You know that feeling in the morning, when you’d rather have complete silence until the morning coffee has had a chance to kick in? 
Or have you ever found the car keys in the fridge? 
Felt paranoid at work, or doubting yourself?

You’re not alone. Many women feel this during menopause.
It’s not just an issue of low energy and lack of sleep, it can be compounded by brain fog, too. A cotton-wool cloud of uncertainty and indecision is often a bitter appetiser for another common menopause symptom; anxiety.

I’ve had many women tell me it’s these somewhat invisible symptoms, which are the hardest to deal with. As a busy woman with a lot on your plate, it can be tricky to know what’s attributable to menopause, or a full diary and a demanding family. 
Some clients have confided their fears to me, saying; “I was scared it might be early dementia” (there is an easy way to know the difference between this and menopause, I’ll tell you later). First, let me reassure you that although brain fog, anxiety are other cognitive issues are extremely common, there are many things you’re able to do, to help yourself. 

Why are brain fog and forgetfulness a symptom of menopause?

Foggy head, forgetting what you were going to say, questioning yourself, words on the tip of your tongue, losing focus, unable to concentrate. Then worrying about how it’s affecting day to day life, fighting through the day and hoping it will improve somehow.  Brain fog and anxiety can be debilitating. 

It’s a ‘perfect storm scenario’, starting with hormonal changes in peri-menopause which affect sleep patterns, energy, memory and brain efficiency. 
Oestrogen, progesterone, follicle stimulating hormone (FSH) aren’t just about fertility and menopause, they’re the original multi-taskers of the body. These hormones also have a role in cognitive health, and some women’s brains are affected by the menopausal fluctuations more keenly than others. 

Oestrogen is often the hormone that gets the limelight here and for good reason. As a neuro-protective hormone, it serves to give protection to nerves and brain circuitry against degeneration.
Also consider that oestrogen assists with building new neural connections, for learning and memory. And you can start to see how reduced concentration of circulating oestrogen can be felt at brain fog.

Why do I feel more anxious?

Anxiety is a repercussion of your whole body being on ‘full alert’ for disaster, waiting for the tiger to leap out at you. No tiger? Oh yes there is. It’s called email alerts from work, phone reminders about what you still need to do, messages from the family, and the list goes on.

Your natural stress management system (the adrenal glands) are doing their best to manage the levels of cortisol and adrenaline as a response to all this potential threat (real or perceived). And your adrenals are also a key player in hormonal balance, for the production of hormones which promote calmness and sleep.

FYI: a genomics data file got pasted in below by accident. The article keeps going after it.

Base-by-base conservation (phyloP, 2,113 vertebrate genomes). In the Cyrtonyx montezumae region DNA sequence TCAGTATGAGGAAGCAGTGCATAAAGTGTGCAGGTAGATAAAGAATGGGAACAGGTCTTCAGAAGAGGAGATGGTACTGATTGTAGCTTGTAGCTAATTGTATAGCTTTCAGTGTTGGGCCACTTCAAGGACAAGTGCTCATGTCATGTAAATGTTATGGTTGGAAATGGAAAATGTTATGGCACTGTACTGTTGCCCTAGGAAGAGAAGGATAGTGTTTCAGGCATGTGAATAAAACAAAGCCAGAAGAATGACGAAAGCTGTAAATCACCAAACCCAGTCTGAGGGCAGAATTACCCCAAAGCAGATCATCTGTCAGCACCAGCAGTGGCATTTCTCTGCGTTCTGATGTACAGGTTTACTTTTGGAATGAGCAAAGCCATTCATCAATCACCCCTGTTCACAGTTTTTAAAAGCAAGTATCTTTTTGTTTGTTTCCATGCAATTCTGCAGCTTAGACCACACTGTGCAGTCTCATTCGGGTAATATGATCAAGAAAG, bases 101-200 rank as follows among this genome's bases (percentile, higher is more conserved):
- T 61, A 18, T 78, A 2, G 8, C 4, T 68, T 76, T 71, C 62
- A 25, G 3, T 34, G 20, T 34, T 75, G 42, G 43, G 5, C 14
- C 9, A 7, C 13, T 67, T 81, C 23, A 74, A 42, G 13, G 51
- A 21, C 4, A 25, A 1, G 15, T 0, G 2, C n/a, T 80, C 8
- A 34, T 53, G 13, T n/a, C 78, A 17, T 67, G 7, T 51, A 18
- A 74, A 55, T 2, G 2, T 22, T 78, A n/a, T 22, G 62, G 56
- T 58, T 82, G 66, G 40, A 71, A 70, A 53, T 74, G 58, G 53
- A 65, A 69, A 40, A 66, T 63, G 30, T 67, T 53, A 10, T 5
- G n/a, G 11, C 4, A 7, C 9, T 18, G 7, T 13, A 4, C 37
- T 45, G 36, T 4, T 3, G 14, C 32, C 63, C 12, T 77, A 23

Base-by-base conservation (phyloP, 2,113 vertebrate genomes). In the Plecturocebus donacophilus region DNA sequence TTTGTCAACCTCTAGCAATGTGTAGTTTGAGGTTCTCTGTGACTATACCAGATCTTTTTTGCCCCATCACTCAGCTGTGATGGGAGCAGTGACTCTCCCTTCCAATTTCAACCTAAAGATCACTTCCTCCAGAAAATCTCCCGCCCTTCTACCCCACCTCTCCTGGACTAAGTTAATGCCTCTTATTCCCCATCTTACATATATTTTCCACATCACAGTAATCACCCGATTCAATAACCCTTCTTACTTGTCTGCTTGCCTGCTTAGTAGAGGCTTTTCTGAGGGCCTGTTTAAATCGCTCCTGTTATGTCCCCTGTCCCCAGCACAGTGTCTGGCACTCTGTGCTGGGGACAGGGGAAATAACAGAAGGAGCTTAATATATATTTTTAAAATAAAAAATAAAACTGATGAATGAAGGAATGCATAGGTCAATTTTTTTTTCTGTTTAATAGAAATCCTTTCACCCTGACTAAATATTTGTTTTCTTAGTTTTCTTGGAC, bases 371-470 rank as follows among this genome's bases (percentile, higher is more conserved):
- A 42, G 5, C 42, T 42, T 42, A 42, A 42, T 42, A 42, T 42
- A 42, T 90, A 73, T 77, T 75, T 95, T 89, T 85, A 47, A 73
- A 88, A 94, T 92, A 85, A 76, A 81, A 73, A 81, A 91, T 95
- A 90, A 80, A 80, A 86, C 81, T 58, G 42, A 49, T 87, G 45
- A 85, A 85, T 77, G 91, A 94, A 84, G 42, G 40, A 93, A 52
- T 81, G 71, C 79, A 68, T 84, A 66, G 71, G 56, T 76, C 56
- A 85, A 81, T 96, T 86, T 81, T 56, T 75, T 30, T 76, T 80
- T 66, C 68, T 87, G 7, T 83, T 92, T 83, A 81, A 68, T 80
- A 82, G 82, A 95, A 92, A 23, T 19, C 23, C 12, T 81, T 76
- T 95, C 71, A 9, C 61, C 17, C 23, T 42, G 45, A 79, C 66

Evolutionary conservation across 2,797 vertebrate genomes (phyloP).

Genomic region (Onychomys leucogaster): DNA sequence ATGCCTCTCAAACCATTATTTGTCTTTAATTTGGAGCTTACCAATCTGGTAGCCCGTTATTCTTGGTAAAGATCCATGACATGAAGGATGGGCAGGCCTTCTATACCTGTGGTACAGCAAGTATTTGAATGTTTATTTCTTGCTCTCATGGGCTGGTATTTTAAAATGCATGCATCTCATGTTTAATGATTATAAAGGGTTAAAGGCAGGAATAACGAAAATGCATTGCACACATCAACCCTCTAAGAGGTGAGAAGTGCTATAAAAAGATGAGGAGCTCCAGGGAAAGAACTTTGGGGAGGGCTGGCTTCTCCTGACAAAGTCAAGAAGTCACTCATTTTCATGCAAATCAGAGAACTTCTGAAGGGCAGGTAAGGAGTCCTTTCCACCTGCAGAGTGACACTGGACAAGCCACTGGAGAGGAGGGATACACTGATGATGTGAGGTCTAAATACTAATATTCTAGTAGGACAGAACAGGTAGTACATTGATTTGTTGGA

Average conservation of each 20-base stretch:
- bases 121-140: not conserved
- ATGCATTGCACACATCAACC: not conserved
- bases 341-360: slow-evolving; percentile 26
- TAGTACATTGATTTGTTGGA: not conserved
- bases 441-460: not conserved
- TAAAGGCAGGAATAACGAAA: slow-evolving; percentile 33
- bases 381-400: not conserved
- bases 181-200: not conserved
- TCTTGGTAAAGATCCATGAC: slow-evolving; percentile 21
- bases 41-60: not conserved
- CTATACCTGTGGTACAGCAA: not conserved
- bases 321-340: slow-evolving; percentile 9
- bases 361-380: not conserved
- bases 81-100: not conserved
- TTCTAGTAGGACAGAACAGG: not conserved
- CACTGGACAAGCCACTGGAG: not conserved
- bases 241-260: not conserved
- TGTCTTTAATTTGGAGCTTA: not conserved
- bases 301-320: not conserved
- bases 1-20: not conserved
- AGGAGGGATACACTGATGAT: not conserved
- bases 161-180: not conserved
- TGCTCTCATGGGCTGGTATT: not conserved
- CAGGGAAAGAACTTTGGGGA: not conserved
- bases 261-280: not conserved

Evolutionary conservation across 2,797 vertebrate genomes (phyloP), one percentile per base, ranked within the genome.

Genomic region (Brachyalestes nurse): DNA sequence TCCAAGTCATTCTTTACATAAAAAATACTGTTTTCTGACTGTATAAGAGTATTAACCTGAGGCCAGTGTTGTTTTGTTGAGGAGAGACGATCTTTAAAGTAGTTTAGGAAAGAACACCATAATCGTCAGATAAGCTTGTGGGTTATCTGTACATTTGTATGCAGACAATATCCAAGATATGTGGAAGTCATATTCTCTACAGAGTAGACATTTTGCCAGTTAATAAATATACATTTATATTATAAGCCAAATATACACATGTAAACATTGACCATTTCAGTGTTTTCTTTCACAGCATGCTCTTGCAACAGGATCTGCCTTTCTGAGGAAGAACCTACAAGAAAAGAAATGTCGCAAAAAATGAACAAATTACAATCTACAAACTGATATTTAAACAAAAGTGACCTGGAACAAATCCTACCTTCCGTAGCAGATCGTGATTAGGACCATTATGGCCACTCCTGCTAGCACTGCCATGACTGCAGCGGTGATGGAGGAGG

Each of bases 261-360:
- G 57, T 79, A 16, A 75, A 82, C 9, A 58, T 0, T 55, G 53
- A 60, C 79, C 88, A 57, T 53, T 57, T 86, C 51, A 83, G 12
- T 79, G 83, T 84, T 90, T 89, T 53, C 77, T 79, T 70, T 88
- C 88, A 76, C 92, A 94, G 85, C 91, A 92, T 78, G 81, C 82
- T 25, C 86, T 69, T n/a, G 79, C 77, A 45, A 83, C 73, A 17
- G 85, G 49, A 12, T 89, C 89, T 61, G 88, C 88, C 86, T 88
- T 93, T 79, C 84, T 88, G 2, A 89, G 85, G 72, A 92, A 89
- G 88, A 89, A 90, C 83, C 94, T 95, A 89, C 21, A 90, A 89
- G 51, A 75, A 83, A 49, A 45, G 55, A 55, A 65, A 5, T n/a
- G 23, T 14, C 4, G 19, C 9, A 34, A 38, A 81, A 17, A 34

When you get tired, have trouble sleeping (e.g hot sweats, snoring partners, ruminating, waking up early and not getting back to sleep), wake up groggy-eyed and then drink coffee… we all know it’s a temporary plaster on a problem at that moment. But unfortunately, there is a cost. 

Stimulants like caffeine ask the adrenal glands to do even more work for you, releasing more stress hormones, maintaining the need to stay on ‘high alert’. 
The more busy these glands are, the more likely you are to feel anxious. Many clients have told me how much better they feel, for drinking more water and less coffee, even though they were convinced they needed the coffee!
And whilst we’re talking about tiredness, let’s just mention it’s not always caused by a physical tiredness – it can also be a feeling of being ‘tired of’ the situation you’re in. I know of many 40+ women who can relate to that feeling. 

How do you know if it’s menopause, or dementia?

The correct term for the foggy head feeling, or being a bit forgetful, is MCI (mild cognitive impairment).
For women in menopause, it is temporary. 
Dementia is characterised by an increasing disorientation, difficulty in communication and basic life skills like cooking, dressing. Or forgetting how to carry out everyday tasks that you’re usually competent in, like driving the car for example.

It is important to note that MCI is not the same as dementia but there are some overlaps, and there are many things we can all be doing as preventative measures against the risks of it becoming a problem now, or in later life. If you are looking for further reading here, a good reference would be the book ‘Why isn’t my brain working?’ by Datis Kharrazian. 

Menopause can affect us in so many different ways, but it doesn’t need to be a disempowering experience. 
The hormonal changes are inevitable but the transition can be smoothed when we take into consideration the environment in which the hormones are sitting in… you. 
You see, menopause symptoms – cognitive symptoms included – don’t present themselves solely because of hormone decline.
Hormones aren’t released into a vacuum, they’re secreted into your body. With many other factors and variables at play, many of which, you’re able to do something about.

What can you really do, about mild cognitive impairement?